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(C) 2019 Miami University College of Creative Arts, All Rights Reserved

And that's as far as the story goes

Diane Fellows

Soundscape and multimedia public art installation

May 3 and 4 from dusk to 10:30pm

Between the Bonham House (The Myaamia Center), Alumni Hall, and Irvin Hall. Video on the back of Alumni Hall , facing Spring St.

“And that's as far as the story goes,” a refrain by Myaamia storyteller Elizabeth Kiisikohkwa Valley (1813 -1899), is also the title of this original public artwork heard through the landscape spaces of Miami University’s Oxford campus. This space of discovery is framed by Spring and Oak Streets, The Bonham House (The Myaamia Center), Alumni Hall, and Irvin Hall. Sonic landscapes within the every-day engage the spoken words of Myaamia cultural narratives that are interchangeably emphatically performed or quietly present through the environment. These stories are integral to community, gathering, and shape personal reflections of belonging. The work is not a literal interpretation of the Myaamia presence but understood through inference.

Thank you to the members and staff of the Myaamia Center, Miami University

A special thank you to:

All the class participants of iiši kiihkeelintamankwi ašiihkiwi neehi iiši mihtohseeniwiyankwi aatotamankwi 

(EDL 216 Myaamia Ecological Perspectives and History, Fall 2018)

Daryl Baldwin, Director of the Myaamia Center, who generously listened and offered support early on; George Ironstrack for his invaluable feedback, translations and readings; Kara Strass for her readings and support; and Joshua McCoy, Megan Sekulich, and Lilia Theobald, who offered their time, their voices, and told their stories.
Thank you.

Soundscape assemblage: Diane Fellows


Artist Statement
The process for And that's as far as the story goes began about ten years ago as an idea discussed with Daryl Baldwin, Director of the Myaamia Center. At the time, the Myaamia language revitalization work was still in its early stages, and certainly my own understanding of the meaning of cultural stories to those cultures that have been historically displaced, and whose language was so cruelly and violently silenced, was very rudimentary. My response to what I learned was a visceral one, a righteous anger one could say, but not one of really understanding how to engage with such a story or how one could engage in a culture that one is ‘visiting’. The Artecha festival became an occasion to revisit that almost decade long conversation. My work is about familial stories in the diasporic condition of the mid-twentieth century that are ever-present, and reconfigured in our current collective global experience. And it is through exploring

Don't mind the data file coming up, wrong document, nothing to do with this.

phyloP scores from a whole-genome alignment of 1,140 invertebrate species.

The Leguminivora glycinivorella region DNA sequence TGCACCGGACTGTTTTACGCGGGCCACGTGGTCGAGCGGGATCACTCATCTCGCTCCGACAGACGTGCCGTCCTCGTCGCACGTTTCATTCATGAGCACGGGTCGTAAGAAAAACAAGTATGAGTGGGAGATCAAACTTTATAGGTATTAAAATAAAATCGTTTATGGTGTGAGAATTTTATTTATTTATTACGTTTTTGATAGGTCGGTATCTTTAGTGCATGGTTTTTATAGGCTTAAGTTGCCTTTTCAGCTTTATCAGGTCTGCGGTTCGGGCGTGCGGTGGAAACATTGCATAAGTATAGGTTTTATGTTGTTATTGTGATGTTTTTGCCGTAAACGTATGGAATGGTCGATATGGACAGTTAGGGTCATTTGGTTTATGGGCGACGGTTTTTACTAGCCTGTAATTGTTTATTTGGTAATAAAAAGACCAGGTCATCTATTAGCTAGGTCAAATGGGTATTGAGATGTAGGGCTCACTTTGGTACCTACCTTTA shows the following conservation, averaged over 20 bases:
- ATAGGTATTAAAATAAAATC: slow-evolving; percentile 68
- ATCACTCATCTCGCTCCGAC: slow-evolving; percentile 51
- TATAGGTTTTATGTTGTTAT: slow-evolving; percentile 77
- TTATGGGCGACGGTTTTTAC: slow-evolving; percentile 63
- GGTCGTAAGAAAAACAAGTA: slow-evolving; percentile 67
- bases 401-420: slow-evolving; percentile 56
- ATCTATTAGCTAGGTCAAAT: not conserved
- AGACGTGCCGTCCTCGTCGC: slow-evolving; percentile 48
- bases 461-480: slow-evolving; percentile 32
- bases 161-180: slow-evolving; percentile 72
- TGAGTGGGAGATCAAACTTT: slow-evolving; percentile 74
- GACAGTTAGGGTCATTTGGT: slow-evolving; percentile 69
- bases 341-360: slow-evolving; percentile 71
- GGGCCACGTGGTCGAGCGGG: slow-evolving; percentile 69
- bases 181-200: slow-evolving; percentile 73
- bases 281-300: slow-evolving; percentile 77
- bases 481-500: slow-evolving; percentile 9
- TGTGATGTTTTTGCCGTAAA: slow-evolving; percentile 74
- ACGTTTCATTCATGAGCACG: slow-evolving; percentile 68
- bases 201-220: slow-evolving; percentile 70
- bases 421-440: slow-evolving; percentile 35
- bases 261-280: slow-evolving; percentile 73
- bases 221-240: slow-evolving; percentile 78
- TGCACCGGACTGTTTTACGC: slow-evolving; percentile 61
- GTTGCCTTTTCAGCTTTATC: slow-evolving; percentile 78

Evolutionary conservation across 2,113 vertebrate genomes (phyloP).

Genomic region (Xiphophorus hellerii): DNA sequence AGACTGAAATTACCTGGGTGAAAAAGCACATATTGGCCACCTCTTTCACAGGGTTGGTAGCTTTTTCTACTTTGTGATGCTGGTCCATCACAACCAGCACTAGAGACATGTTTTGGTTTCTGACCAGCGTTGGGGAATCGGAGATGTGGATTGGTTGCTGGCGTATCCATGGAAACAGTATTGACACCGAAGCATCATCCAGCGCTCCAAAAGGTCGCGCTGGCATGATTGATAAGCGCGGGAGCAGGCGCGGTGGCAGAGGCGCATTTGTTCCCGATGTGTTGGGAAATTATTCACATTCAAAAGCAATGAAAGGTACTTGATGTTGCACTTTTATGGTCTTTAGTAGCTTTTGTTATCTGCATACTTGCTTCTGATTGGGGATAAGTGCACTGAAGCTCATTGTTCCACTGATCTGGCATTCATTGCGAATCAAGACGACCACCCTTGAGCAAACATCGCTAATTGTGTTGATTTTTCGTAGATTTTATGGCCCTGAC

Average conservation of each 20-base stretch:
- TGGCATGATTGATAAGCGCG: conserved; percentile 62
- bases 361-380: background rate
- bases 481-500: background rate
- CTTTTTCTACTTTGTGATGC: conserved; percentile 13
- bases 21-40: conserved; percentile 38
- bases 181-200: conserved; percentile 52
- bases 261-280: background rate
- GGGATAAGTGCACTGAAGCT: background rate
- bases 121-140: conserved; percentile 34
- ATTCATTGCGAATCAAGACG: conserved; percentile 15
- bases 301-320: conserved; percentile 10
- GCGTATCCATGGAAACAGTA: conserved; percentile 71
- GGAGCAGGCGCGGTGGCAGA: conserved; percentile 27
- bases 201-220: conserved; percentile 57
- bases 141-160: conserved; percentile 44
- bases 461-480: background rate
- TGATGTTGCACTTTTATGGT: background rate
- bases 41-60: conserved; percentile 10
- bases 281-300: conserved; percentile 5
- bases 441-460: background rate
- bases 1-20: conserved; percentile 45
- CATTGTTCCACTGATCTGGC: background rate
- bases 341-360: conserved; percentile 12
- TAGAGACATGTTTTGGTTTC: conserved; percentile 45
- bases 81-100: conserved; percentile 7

contemporary issues of diaspora, through the living voice, that one experiences the possibilities of future narratives by acknowledging that one is part of a continuum, one is part of a community working as a catalyst for change and growth. Joining the members of the Myaamia community during the Winter Gathering in Miami, Oklahoma, and through conversations over time, I began to understand how the Myaamia language is a living one, an ever-evolving one. It is through the next generation, the millennial generation of Myaamia members, and those that follow, that the future of a people’s stories, and how they voice those stories will resonate to shape a future deeply rooted in a living story of landscape and spaces through which we all travel in our Miami context.

Artist Bio

Diane Fellows is an Associate Professor of Architecture and teaches architectural design and theory in the department of Architecture and Interior Design, Miami University. Prior to joining Miami University, she was an architectural project designer for Ellerbe Becket Ltd (AECOM) working on national and international projects primarily in sports architecture. At Miami, Diane’s recent architecture design studios collaborate with non-governmental organizations such as Oxfam International, the United Nations High Commission for Refugees (UNHCR), and residents of the Za’atari Refugee Camp, Jordan, who fled the Syrian war. Collaboratively, they design needed habitat structures. Diane’s scholarly and creative work focuses on contemporary issues of diaspora often rooted in historical narratives of displacement that unfold in contemporary global contexts.

Diane's work in film and photography has been exhibited in national venues such as the Los Angeles Center for Digital Art; The VETS Gallery, RI; Barrett Art Center, NY; Irvine Arts Center, TX, and international venues in Brazil, Germany, and South Africa. Her short film, At Sea was nominated best in the experimental genre in the Directors Circle Festival of Shorts, 2016; The Alley was a finalist award winner in the New York Festivals Awards 2008. An upcoming book chapter in Shelters for Protection, Mark E. Breeze and Tom Scott-Smith eds., Berghahn Press, New York: Oxford, is due to be published in 2019. She is currently working on two photographic and film series with text titled HWY 15 and The Preoccupations of Lee H.